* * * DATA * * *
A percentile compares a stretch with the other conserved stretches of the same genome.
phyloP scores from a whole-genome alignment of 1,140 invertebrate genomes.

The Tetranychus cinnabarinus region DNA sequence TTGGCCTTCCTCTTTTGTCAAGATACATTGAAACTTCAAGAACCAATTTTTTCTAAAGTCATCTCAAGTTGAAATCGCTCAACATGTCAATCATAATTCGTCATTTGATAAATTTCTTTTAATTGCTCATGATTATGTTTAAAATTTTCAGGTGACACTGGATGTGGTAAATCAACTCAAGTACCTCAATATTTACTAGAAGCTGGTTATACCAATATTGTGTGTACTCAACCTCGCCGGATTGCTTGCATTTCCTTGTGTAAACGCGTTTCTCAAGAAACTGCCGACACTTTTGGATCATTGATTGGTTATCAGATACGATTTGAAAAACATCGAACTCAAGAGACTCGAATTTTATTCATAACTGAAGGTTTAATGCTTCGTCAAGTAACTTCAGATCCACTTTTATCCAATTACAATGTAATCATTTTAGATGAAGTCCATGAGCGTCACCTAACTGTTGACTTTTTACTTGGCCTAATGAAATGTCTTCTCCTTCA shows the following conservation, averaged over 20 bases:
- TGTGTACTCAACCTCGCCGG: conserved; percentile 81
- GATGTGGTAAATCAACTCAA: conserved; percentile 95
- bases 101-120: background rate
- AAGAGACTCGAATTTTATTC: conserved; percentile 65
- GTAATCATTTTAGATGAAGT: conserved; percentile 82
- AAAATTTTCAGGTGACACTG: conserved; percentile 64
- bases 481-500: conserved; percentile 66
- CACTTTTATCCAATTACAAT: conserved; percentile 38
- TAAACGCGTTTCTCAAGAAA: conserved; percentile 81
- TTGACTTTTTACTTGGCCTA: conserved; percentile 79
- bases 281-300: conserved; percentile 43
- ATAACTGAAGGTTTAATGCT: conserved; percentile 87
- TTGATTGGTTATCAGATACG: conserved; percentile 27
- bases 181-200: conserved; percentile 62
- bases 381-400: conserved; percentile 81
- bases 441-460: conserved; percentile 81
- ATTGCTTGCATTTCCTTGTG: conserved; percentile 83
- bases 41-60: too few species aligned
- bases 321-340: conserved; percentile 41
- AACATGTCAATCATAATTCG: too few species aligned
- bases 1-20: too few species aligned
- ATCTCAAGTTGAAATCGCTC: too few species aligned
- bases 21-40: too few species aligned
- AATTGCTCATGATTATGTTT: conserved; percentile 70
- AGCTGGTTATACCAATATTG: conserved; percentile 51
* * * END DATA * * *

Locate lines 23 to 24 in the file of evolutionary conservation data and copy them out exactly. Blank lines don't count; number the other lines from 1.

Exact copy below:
- AACATGTCAATCATAATTCG: too few species aligned
- bases 1-20: too few species aligned